NJT closes season with adaptation of Anton Chekhov’s ‘Uncle Vanya’

Michelle Hand (left) and Katy Keating in New Jewish Theatre’s production of ‘Life Sucks.’

BY ROBERT A. COHN, Editor-in-Chief Emeritus

Aaron Posner’s ironically titled “Life Sucks,” a comedic adaptation of Anton Chekhov’s “Uncle Vanya” is closing out the 21st season of the New Jewish Theatre, appearing through June 21 in the Jewish Community Center’s Arts & Education Building.

Not only is “Life Sucks” the final play of the season, it is the last NJT play of the 21-year run of Kathleen Sitzer as the company’s artistic director.

Sitzer’s recently appointed successor is veteran theater director Edward Coffield, who does an admirable job directing Posner’s adaptation of Chekhov’s play, which features an excellent cast and lots of moving parts. Unfortunately, those moving parts often collide and make the proceedings confusing and the relationships among the characters hard to understand. The fact that many of the players are imitating people who are very drunk doesn’t do much to help matters, either.

The action takes place entirely within the Professor’s (Greg Johnston) country estate (beautifully constructed by the set design and production crew).  The permanent residents of the house are his daughter, Sonia (Katy Keating), her uncle Vanya (Christopher Harris) and quirky friend Babs (Jan Meyer). The Professor’s country home family is his closely held secret space, while he lives in the big city with his third wife, Ella (Julie Layton).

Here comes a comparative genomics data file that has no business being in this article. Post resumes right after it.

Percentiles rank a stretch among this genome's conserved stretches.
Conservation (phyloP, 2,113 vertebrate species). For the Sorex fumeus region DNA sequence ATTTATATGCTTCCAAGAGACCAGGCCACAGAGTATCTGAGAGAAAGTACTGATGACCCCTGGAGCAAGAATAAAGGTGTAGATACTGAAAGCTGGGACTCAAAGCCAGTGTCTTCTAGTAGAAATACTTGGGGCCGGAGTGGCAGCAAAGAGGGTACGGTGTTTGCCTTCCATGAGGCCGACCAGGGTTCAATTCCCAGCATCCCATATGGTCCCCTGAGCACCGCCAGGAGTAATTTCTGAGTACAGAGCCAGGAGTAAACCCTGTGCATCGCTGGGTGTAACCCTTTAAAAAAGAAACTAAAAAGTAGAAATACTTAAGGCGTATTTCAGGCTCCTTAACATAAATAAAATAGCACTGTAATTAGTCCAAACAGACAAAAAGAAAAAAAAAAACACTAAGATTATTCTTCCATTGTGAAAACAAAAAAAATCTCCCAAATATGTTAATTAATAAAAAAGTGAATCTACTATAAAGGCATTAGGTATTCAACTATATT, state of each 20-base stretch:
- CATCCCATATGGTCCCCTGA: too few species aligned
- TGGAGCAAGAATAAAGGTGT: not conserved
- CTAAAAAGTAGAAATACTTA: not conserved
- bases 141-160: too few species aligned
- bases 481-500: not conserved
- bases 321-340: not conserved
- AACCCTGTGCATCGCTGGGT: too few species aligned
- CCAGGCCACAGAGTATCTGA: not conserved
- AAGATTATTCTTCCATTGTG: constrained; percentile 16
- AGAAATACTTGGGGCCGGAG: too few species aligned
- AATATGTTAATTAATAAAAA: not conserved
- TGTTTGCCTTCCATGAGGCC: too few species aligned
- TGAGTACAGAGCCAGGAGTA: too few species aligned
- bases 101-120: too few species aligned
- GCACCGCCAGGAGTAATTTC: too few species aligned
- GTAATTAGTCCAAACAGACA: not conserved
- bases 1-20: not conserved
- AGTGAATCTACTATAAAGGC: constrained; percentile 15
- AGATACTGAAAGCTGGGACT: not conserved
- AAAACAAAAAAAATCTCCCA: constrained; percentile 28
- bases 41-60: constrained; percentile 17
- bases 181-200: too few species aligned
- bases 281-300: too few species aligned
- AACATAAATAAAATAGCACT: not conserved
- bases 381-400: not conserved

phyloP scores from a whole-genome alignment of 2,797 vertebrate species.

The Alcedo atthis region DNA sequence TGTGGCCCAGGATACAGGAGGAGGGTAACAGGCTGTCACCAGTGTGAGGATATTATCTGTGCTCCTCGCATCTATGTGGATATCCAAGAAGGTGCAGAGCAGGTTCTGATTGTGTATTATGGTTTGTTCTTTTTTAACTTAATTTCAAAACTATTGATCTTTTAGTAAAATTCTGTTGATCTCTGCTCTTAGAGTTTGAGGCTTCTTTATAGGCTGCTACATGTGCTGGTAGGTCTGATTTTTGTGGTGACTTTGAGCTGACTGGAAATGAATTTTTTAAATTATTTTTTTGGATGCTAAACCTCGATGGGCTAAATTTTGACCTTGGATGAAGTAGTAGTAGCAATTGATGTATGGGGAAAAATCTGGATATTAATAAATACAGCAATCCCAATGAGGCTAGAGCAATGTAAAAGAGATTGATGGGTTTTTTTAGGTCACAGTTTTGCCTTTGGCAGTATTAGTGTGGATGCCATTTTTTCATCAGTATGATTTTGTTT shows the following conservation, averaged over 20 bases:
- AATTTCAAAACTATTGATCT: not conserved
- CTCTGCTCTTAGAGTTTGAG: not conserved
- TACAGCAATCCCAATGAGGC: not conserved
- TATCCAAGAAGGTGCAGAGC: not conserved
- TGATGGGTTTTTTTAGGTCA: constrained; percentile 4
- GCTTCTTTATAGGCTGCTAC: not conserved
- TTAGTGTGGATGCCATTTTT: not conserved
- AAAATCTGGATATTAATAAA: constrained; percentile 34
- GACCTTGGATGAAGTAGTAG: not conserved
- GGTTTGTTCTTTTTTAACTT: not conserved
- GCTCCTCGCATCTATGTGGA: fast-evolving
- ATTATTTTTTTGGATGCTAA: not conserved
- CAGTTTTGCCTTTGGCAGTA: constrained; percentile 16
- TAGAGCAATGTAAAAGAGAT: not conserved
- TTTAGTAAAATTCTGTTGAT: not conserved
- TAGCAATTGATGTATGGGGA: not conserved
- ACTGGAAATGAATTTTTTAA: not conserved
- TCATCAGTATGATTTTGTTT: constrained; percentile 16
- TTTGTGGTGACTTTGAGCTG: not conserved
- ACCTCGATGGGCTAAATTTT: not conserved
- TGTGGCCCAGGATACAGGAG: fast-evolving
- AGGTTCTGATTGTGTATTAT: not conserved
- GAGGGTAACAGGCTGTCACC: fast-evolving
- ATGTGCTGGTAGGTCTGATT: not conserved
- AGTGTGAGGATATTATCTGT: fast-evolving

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Don’t be discouraged by the play’s off-putting title, “Life Sucks.” The point of the play seems to suggest that yes, sometimes life does seem to become unbearable. But even when it is, we are surrounded by blessings for which to be  thankful. 

Harris does a masterful job portraying Vanya, a bitter, broken man who feels that his life has been wasted toiling on the estate of his brother-in-law. Johnston is spot on in his convincing portrayal of the Professor, who resents Vanya and whose only solace is his gorgeous wife. 

Also superb is Jeff Cummings as Dr. Aster, who retains his razor sharp wit even when he struggles to keep from falling down from all the booze he consumes in the course of the play. Sonia, despite being named after the Greek word for wisdom, pines away pathetically for the good doctor who does not requite her obsessional love. “Love is love,” she says.  “I don’t know how to stop.  I don’t want to stop.”

Whether or not life “sucks” is largely up to us in most instances.  When problems seem large, they can be managed if one keeps in mind that despite daily frustrations, there remains much for which to be grateful.

Russian novels, plays and short stories cover a lot of territory—love, death and the meaning of life.  Those who are already familiar with Chekhov’s “Uncle Vanya” will find the action here easier to understand. The relationships among the characters are murky and sometimes difficult to keep straight during the overly long and somewhat repetitive play. The characters not only talk to one another, but make little side comments to the audience, which by the second act brings the story into sharper focus.

Overall, “Life Sucks” contains several thought-provoking scenes and some solid acting despite a cumbersome script.